Pet lizard sparks life­long pas­sion

Ovens & Murray Advertiser - North East Regional Extra - - FRONT PAGE - By NICK SINIS

FOR wildlife con­troller Jeff Davies, deal­ing with dan­ger­ous snakes and an­i­mals isn’t just an ev­ery­day job, it’s a way of life.

The owner of North East Wildlife Con­trol has had an adren­a­line fu­elled ca­reer span­ning more than 40 years, with his in­ter­est in wildlife be­gin­ning at a young age.

“It all started with a blue tongue lizard and just grew from there,” he said.

“I had one then got a sec­ond one and the col­lec­tion just grew...I had 15 tor­toises at one stage.

“I got in­volved with snake catch­ing in NSW and in those days it was vol­un­tary, and then got in­volved with wildlife res­cue.”

Jeff said it wasn’t un­til he would even­tu­ally move to Vic­to­ria that his dream would turn into a re­al­ity, with his op­er­a­tion now cov­er­ing the ma­jor­ity of the Hume re­gion.

“I moved to Vic­to­ria and turned a hobby into an oc­cu­pa­tion, I’m now liv­ing in Be­nalla and been there for two years,” he said.

“I run it 24-7, it could be quar­ter to one in the morn­ing and I’ll get a call for a tiger snake in a nurs­ing home and all sorts of stuff.”

He said it is this as­pect of the job that al­ways keeps it in­ter­est­ing and never know­ing what the next day will bring.

“Ba­si­cally if I get a call I’m off that’s it, the other morn­ing it was for an east­ern brown snake at the Be­nalla Per­form­ing Arts and Con­ven­tion Cen­tre,” he said.

“Or it could be an echidna that was trapped un­der some con­crete which I had the other morn­ing, you never know what it’s go­ing to be.”

Al­though he has en­coun­tered thou­sands of bizarre in­ci­dents dur­ing his ca­reer, there is one oc­ca­sion which has topped his list.

“An east­ern brown snake had popped its head up from un­der a bon­net of a car do­ing 110kph on the Hume Free­way,” he said.

“It was just be­fore Christ­mas last year and a mother and daugh­ter were in the car and they were con­fi­dent it was a baby.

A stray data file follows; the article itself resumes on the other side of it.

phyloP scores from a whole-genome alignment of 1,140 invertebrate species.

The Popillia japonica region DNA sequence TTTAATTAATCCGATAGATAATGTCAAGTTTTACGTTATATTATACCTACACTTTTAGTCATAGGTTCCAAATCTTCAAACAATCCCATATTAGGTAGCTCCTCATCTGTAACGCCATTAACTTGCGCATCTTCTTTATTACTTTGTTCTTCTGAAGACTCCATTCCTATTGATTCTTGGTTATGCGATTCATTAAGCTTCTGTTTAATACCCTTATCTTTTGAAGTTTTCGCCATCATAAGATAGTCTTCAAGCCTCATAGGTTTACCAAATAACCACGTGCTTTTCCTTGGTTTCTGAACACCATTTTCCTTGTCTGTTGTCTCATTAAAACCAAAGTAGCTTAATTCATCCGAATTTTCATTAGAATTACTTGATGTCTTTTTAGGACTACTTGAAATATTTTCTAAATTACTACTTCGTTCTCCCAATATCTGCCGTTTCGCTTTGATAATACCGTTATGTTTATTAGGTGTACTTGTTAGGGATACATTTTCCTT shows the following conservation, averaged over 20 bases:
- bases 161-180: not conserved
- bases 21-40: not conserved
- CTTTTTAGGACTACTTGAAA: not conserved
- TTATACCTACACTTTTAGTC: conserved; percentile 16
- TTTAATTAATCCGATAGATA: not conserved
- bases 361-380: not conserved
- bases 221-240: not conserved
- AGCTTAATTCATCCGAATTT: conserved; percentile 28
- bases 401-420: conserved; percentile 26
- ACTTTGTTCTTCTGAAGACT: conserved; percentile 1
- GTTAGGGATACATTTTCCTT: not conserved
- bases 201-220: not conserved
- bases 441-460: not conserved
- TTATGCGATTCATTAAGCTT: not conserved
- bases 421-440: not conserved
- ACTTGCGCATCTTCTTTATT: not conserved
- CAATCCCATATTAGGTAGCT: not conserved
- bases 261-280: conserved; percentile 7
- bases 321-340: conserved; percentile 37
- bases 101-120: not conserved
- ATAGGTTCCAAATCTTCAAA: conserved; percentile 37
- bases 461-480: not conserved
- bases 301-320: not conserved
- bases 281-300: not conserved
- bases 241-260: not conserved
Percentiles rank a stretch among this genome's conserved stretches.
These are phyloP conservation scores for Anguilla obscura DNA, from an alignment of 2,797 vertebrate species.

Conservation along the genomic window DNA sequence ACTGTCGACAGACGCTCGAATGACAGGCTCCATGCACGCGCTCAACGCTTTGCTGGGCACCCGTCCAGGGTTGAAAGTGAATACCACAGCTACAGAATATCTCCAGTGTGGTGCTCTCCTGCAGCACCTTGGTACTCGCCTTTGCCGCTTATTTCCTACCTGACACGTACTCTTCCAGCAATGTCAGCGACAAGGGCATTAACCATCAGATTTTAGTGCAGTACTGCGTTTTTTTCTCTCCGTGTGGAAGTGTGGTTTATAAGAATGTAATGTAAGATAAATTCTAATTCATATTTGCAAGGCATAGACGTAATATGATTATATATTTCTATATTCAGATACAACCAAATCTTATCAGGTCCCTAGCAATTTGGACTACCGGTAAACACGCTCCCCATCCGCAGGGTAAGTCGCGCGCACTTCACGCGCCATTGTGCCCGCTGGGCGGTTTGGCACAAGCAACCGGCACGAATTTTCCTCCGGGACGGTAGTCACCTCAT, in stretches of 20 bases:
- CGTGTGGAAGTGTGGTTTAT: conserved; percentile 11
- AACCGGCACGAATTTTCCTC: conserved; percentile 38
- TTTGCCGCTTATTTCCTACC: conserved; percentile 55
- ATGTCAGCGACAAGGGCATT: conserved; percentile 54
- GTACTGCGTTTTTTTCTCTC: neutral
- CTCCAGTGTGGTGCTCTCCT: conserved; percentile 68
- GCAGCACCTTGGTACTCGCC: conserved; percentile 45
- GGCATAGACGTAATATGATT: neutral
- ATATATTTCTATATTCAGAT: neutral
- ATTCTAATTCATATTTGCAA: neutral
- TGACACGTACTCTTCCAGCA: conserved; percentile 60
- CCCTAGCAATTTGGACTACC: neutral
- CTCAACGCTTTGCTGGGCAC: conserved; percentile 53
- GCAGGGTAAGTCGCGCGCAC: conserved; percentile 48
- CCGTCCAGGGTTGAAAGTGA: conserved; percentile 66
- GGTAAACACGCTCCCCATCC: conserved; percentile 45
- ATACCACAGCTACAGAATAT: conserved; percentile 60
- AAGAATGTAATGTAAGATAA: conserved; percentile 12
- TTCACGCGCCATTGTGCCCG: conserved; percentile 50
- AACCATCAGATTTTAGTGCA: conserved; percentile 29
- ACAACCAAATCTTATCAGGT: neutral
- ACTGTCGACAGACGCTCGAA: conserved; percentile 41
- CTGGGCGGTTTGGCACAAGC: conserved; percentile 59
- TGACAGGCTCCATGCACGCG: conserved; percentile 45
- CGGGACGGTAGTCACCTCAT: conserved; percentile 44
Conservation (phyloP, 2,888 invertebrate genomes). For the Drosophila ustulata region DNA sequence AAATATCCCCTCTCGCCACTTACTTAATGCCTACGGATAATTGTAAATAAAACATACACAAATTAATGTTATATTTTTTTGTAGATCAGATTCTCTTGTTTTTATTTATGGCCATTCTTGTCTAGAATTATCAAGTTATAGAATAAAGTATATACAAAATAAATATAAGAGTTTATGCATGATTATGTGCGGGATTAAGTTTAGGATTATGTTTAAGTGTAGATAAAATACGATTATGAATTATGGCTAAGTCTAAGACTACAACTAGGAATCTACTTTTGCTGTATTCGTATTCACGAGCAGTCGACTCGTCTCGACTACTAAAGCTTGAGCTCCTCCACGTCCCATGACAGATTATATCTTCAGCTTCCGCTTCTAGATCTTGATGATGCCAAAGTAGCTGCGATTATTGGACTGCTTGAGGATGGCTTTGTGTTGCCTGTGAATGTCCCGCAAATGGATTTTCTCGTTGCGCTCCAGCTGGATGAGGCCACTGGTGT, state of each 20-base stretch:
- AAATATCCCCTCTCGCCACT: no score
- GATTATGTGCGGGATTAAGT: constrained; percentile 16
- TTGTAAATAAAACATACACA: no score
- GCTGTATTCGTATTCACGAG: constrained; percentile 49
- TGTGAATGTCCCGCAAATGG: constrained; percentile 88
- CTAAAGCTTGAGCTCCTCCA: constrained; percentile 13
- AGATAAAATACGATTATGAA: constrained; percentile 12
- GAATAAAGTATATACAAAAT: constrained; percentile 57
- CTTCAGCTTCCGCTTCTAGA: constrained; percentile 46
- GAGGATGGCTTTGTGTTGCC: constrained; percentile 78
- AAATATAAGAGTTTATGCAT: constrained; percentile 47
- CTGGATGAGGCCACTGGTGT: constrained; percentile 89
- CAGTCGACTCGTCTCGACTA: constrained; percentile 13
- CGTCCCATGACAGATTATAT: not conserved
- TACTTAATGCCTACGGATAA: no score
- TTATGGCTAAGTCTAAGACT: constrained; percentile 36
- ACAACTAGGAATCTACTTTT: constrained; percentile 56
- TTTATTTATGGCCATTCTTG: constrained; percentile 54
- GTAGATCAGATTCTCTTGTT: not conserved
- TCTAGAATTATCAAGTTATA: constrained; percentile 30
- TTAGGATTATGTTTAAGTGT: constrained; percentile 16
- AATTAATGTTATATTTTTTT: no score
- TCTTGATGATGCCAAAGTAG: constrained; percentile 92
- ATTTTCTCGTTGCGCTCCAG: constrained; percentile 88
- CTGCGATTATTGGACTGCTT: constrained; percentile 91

“It cer­tainly wasn’t a baby, it was about a me­tre and half long.

“The snake had de­cided to come up and do some Christ­mas shop­ping with them.”

He said even though he is li­cenced to catch just about any­thing in Aus­tralia, from croc­o­diles to cock­a­toos, he most en­joys deal­ing with snakes.

“A lot of it is snakes, most of the snakes that we get in our area are what they call elapid snakes, which are front fanged and highly ven­omous,” he said.

“So peo­ple don’t want them around, which is to­tally un­der­stand­able, it’s a lot safer to pay us to come deal with them rather try­ing to kill or dis­patch them your­self.

“You up­set those things you are more than likely go­ing to get bit­ten.”

Apart from the dan­ger­ous en­coun­ters and close calls, he con­tin­ues to love all an­i­mals with a par­tic­u­lar fond­ness for wom­bats.

“I have a real soft spot for wom­bats, years ago I had a wom­bat adopt me, it just turned up af­ter I had come from a week­end away,” he said.

“The wom­bat was just hav­ing a bit of a snooze in my gar­den and turns out it had ac­tu­ally made a home for him­self un­der the house.”

◆ THE SNAKE CHARMER: Jeff Davies has had a life time of ex­pe­ri­ence with deadly and dan­ger­ous an­i­mals.

◆ WILDLIFE EX­PERT: North East Wildlife Con­trol owner Jeff Davies with his trusted tools of the trade for catch­ing snakes.

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